Panther Gorge

Topo Map of the Area

[mappress mapid=”5″]

Pinnacle Gully

Huntington Ravine – Mt. Washington, NH

LTC working his way into the good stuff.

LTC working his way into the good stuff. @greenezo via Instagram


The Apex and Switch – DMM Ice Tool Review

DMM is not well known in the US. When you think of ice tools, you think Petzl, Black Diamond , Grivel and most recently Cassin, not DMM. Well once you have a look at these tools, you will start thinking about DMM.

In mid February, DMM gave NEice some of their newest ice tools to review. Since then we have tested them at Lake Willoughby, Cannon Cliff, Crawford Notch and Frankenstein cliff. We have climbed ice from 3+ to 5+ in temperatures ranging from  -5  to 45 degrees F. In all, we logged over 100 hours of climbing with these tools and they are fantastic!

The first thing you will notice about the tools is the quality. The manufacturing of these tools is some of the best I have seen. DMM has been around since 1981 and it shows in the construction and design of these fine tools.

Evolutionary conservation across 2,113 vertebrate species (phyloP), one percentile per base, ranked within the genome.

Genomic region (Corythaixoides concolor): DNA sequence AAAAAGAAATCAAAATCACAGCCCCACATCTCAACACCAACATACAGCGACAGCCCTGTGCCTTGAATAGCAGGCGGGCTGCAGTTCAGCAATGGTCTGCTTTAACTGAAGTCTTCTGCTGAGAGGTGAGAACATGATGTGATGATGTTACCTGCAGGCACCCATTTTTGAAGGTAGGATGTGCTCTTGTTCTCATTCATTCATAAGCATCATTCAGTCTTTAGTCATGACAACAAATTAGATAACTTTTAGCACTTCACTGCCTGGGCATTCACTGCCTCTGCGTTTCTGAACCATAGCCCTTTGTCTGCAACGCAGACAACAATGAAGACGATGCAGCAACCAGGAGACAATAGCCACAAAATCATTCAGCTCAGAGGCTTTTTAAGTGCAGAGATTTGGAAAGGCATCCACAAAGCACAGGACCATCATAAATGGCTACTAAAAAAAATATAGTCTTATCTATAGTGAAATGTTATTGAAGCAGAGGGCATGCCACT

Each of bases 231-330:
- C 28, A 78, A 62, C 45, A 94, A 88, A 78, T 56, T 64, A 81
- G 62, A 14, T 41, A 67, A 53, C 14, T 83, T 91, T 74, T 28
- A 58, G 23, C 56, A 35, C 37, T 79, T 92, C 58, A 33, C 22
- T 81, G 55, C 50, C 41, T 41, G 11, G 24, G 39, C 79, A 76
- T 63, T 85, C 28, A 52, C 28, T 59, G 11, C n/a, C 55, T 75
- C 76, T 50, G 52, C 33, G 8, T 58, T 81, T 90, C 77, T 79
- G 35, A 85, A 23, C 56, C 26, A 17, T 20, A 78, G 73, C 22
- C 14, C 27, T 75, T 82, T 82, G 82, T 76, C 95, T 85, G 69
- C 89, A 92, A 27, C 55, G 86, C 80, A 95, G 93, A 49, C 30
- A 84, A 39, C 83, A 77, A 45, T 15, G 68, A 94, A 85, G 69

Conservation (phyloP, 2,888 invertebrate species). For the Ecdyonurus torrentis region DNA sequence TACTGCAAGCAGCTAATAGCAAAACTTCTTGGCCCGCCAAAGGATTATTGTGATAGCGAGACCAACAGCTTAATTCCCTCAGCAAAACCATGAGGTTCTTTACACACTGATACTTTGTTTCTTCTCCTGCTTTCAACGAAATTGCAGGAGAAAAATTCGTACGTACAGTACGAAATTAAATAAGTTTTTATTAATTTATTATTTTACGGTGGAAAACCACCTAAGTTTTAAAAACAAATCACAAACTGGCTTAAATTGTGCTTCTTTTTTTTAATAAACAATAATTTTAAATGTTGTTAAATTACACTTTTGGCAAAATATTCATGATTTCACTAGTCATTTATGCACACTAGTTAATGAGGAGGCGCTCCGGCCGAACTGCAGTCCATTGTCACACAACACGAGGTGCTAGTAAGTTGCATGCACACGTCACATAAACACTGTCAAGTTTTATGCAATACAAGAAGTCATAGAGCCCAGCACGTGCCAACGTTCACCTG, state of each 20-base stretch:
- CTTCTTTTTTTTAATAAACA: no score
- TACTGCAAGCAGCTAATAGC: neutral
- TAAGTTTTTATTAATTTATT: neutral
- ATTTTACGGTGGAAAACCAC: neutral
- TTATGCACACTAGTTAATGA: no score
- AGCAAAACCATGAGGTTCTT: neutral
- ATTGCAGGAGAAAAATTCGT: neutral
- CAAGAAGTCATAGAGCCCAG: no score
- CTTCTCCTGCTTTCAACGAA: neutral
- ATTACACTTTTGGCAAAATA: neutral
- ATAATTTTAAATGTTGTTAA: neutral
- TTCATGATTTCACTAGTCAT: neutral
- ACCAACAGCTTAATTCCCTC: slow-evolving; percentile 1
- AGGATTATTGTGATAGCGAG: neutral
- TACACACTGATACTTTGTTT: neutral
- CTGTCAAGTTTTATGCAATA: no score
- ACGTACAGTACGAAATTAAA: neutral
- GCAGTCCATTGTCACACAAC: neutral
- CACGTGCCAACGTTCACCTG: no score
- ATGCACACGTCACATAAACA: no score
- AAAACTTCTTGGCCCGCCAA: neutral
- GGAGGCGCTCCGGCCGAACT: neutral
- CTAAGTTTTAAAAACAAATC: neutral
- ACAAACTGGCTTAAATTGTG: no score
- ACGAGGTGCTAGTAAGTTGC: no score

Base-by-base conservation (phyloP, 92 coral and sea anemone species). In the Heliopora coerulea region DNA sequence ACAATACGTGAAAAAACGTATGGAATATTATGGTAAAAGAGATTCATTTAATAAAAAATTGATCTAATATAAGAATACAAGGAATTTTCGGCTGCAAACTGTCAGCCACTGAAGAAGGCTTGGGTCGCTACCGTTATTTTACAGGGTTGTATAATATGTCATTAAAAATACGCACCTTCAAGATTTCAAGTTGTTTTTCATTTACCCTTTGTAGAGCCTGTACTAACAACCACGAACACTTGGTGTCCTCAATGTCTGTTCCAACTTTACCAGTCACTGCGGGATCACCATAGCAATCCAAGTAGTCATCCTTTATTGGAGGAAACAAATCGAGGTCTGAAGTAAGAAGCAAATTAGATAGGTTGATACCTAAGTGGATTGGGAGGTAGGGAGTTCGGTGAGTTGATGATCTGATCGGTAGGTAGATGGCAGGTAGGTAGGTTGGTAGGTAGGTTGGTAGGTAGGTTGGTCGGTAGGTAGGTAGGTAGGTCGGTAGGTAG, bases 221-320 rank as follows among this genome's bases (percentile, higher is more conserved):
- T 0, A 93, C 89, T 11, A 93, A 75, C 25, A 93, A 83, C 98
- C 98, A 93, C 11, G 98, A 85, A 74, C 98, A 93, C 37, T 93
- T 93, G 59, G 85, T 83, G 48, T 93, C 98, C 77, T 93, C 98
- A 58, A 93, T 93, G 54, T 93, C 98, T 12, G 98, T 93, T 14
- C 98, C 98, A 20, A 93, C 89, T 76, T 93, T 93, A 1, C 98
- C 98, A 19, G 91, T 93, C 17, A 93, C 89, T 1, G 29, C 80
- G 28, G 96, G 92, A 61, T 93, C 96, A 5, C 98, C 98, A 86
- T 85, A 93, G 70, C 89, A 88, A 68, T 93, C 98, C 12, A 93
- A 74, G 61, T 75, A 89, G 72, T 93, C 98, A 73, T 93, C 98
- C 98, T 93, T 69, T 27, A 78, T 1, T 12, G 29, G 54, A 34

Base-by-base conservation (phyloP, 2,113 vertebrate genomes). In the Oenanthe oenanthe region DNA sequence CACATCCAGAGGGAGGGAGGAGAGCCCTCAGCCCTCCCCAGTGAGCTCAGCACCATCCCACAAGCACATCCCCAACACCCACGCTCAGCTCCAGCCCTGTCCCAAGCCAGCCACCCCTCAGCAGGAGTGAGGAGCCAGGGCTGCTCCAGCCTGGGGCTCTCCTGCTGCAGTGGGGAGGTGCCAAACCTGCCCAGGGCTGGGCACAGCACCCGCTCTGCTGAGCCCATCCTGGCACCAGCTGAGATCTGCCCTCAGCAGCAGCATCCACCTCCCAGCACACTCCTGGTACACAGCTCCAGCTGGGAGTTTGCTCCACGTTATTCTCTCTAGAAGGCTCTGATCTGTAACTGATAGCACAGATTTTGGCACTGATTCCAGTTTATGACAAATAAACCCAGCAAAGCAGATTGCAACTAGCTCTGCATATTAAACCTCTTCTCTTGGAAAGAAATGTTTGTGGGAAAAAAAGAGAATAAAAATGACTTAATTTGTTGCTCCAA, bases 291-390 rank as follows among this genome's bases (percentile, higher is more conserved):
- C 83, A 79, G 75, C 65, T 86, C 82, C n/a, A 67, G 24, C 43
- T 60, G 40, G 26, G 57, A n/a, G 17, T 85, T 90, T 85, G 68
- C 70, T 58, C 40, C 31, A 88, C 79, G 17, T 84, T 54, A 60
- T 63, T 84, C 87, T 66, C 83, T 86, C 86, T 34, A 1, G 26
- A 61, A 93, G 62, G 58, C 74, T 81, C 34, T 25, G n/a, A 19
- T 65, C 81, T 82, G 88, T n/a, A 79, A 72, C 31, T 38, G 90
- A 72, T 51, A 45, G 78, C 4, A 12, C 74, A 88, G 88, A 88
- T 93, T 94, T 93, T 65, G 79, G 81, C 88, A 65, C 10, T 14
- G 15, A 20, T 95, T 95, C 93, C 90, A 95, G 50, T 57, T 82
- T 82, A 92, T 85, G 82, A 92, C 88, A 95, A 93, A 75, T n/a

Apex: After a few swings, the Apex felt like they had been mine for years.  – Chris Thomas 

Switch: In my 35 years of ice climbing, the Switch is the best ice tool I have ever used!  – Doug Millen

The Apex ($239)

I was lucky enough to demo pair of DMM Apex tools (thanks From the first time I held them I could tell that they were my next gear purchase. I’m not going to spend time on specifications, that’s what Google is for, I’m not technical enough to know why they matter. What I do know is these tools are perfect for the climbing I do and affordable enough that I’ll have new tools and enough left over to pay the tolls between me and the ice.

The first climb on the DMMs was a moderately steep pitch of 4 ice. A few swings of the Apex and I felt like they had been mine for years. The grip fit my hand well and the tool felt balanced, a little less top heavy than the Cobra. Although the shaft is straighter clearance between my hand and the ice was more than enough. The Apex felt more like the Petzl Quark then the Cobra having a different pull which you could feel in the angel of the wrist.

Bottom line… If you’ve been climbing on Vipers, Cobras. Quarks. etc. and dreaming about a more technical tool that climbs and canes even better, the DMM Apex is your next set of tools. When you consider price and performance of this tool there is no better for the majority of mere human climbers.

The Full Report .


  • Hot forged, ergonomic handle
  • T Rated Integrity Construction
  • Dual hand rests for leashless climbing
  • High clearance shaft
  • Pick weights for bullet hard ice and customized balance
  • Supplied with grip tape for handle/shaft customization
  • Supplied with T Rated Ice picks as standard